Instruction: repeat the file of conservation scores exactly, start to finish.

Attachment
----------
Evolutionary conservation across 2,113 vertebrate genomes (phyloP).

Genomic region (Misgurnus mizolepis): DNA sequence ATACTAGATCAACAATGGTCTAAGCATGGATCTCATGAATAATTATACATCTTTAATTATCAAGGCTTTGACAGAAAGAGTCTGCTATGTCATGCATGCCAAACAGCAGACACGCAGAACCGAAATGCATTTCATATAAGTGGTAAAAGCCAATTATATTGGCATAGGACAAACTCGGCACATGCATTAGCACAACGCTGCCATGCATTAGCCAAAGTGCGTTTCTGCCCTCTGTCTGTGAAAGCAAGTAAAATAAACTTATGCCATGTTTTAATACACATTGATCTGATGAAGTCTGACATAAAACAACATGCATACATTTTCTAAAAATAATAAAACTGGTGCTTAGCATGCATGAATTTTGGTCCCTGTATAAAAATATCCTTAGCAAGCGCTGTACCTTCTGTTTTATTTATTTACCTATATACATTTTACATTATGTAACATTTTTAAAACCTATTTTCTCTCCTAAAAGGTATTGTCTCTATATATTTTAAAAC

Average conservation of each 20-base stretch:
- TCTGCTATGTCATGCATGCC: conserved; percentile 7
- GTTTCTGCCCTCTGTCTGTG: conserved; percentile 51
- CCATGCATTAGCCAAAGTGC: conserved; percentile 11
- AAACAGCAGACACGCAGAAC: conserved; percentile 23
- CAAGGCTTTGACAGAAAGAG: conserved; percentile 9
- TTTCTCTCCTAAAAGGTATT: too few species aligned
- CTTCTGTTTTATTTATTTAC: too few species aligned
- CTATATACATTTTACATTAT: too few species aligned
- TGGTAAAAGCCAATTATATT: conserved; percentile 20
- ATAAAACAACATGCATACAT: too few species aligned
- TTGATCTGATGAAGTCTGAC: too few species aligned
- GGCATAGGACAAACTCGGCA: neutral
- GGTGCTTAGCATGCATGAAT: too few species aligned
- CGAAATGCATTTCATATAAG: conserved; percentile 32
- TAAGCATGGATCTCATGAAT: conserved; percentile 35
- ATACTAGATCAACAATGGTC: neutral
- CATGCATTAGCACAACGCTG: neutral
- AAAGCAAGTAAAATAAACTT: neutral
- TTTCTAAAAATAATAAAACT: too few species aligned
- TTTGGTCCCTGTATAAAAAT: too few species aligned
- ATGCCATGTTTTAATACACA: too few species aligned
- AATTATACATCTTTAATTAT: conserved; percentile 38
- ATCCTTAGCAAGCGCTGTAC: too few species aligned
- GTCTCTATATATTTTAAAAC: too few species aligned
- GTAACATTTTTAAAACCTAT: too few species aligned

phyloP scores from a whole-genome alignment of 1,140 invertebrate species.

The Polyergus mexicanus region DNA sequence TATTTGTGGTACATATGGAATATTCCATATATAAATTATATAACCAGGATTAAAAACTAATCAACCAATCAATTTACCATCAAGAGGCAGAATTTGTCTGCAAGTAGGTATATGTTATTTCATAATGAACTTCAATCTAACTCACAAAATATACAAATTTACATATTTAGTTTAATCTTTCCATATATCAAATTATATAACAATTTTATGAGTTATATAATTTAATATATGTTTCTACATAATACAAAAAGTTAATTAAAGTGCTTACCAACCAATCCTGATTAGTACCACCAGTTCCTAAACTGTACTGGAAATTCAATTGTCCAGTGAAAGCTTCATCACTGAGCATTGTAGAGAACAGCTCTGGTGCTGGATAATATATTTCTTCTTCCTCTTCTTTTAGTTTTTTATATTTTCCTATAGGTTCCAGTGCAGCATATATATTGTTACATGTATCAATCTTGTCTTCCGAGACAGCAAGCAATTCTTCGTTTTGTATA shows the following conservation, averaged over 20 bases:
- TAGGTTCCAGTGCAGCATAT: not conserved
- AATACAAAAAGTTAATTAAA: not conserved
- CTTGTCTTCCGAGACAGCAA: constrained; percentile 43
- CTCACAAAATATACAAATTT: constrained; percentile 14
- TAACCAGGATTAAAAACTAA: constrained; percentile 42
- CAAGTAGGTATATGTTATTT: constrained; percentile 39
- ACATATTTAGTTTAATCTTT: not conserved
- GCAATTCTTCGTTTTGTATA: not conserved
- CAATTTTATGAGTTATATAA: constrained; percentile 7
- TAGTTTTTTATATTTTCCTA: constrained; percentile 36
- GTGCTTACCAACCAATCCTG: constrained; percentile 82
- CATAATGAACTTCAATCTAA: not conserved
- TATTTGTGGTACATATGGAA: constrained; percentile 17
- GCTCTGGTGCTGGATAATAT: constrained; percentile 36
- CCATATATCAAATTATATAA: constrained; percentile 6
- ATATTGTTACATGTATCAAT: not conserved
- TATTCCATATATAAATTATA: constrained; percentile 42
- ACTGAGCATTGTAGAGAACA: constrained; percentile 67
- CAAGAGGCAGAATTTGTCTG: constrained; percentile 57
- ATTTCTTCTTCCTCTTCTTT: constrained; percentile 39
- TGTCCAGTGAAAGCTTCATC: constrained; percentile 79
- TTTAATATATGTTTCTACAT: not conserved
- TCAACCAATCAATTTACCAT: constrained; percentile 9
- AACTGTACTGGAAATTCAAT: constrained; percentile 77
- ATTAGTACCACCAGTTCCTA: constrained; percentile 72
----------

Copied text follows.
Evolutionary conservation across 2,113 vertebrate genomes (phyloP).

Genomic region (Misgurnus mizolepis): DNA sequence ATACTAGATCAACAATGGTCTAAGCATGGATCTCATGAATAATTATACATCTTTAATTATCAAGGCTTTGACAGAAAGAGTCTGCTATGTCATGCATGCCAAACAGCAGACACGCAGAACCGAAATGCATTTCATATAAGTGGTAAAAGCCAATTATATTGGCATAGGACAAACTCGGCACATGCATTAGCACAACGCTGCCATGCATTAGCCAAAGTGCGTTTCTGCCCTCTGTCTGTGAAAGCAAGTAAAATAAACTTATGCCATGTTTTAATACACATTGATCTGATGAAGTCTGACATAAAACAACATGCATACATTTTCTAAAAATAATAAAACTGGTGCTTAGCATGCATGAATTTTGGTCCCTGTATAAAAATATCCTTAGCAAGCGCTGTACCTTCTGTTTTATTTATTTACCTATATACATTTTACATTATGTAACATTTTTAAAACCTATTTTCTCTCCTAAAAGGTATTGTCTCTATATATTTTAAAAC

Average conservation of each 20-base stretch:
- TCTGCTATGTCATGCATGCC: conserved; percentile 7
- GTTTCTGCCCTCTGTCTGTG: conserved; percentile 51
- CCATGCATTAGCCAAAGTGC: conserved; percentile 11
- AAACAGCAGACACGCAGAAC: conserved; percentile 23
- CAAGGCTTTGACAGAAAGAG: conserved; percentile 9
- TTTCTCTCCTAAAAGGTATT: too few species aligned
- CTTCTGTTTTATTTATTTAC: too few species aligned
- CTATATACATTTTACATTAT: too few species aligned
- TGGTAAAAGCCAATTATATT: conserved; percentile 20
- ATAAAACAACATGCATACAT: too few species aligned
- TTGATCTGATGAAGTCTGAC: too few species aligned
- GGCATAGGACAAACTCGGCA: neutral
- GGTGCTTAGCATGCATGAAT: too few species aligned
- CGAAATGCATTTCATATAAG: conserved; percentile 32
- TAAGCATGGATCTCATGAAT: conserved; percentile 35
- ATACTAGATCAACAATGGTC: neutral
- CATGCATTAGCACAACGCTG: neutral
- AAAGCAAGTAAAATAAACTT: neutral
- TTTCTAAAAATAATAAAACT: too few species aligned
- TTTGGTCCCTGTATAAAAAT: too few species aligned
- ATGCCATGTTTTAATACACA: too few species aligned
- AATTATACATCTTTAATTAT: conserved; percentile 38
- ATCCTTAGCAAGCGCTGTAC: too few species aligned
- GTCTCTATATATTTTAAAAC: too few species aligned
- GTAACATTTTTAAAACCTAT: too few species aligned

phyloP scores from a whole-genome alignment of 1,140 invertebrate species.

The Polyergus mexicanus region DNA sequence TATTTGTGGTACATATGGAATATTCCATATATAAATTATATAACCAGGATTAAAAACTAATCAACCAATCAATTTACCATCAAGAGGCAGAATTTGTCTGCAAGTAGGTATATGTTATTTCATAATGAACTTCAATCTAACTCACAAAATATACAAATTTACATATTTAGTTTAATCTTTCCATATATCAAATTATATAACAATTTTATGAGTTATATAATTTAATATATGTTTCTACATAATACAAAAAGTTAATTAAAGTGCTTACCAACCAATCCTGATTAGTACCACCAGTTCCTAAACTGTACTGGAAATTCAATTGTCCAGTGAAAGCTTCATCACTGAGCATTGTAGAGAACAGCTCTGGTGCTGGATAATATATTTCTTCTTCCTCTTCTTTTAGTTTTTTATATTTTCCTATAGGTTCCAGTGCAGCATATATATTGTTACATGTATCAATCTTGTCTTCCGAGACAGCAAGCAATTCTTCGTTTTGTATA shows the following conservation, averaged over 20 bases:
- TAGGTTCCAGTGCAGCATAT: not conserved
- AATACAAAAAGTTAATTAAA: not conserved
- CTTGTCTTCCGAGACAGCAA: constrained; percentile 43
- CTCACAAAATATACAAATTT: constrained; percentile 14
- TAACCAGGATTAAAAACTAA: constrained; percentile 42
- CAAGTAGGTATATGTTATTT: constrained; percentile 39
- ACATATTTAGTTTAATCTTT: not conserved
- GCAATTCTTCGTTTTGTATA: not conserved
- CAATTTTATGAGTTATATAA: constrained; percentile 7
- TAGTTTTTTATATTTTCCTA: constrained; percentile 36
- GTGCTTACCAACCAATCCTG: constrained; percentile 82
- CATAATGAACTTCAATCTAA: not conserved
- TATTTGTGGTACATATGGAA: constrained; percentile 17
- GCTCTGGTGCTGGATAATAT: constrained; percentile 36
- CCATATATCAAATTATATAA: constrained; percentile 6
- ATATTGTTACATGTATCAAT: not conserved
- TATTCCATATATAAATTATA: constrained; percentile 42
- ACTGAGCATTGTAGAGAACA: constrained; percentile 67
- CAAGAGGCAGAATTTGTCTG: constrained; percentile 57
- ATTTCTTCTTCCTCTTCTTT: constrained; percentile 39
- TGTCCAGTGAAAGCTTCATC: constrained; percentile 79
- TTTAATATATGTTTCTACAT: not conserved
- TCAACCAATCAATTTACCAT: constrained; percentile 9
- AACTGTACTGGAAATTCAAT: constrained; percentile 77
- ATTAGTACCACCAGTTCCTA: constrained; percentile 72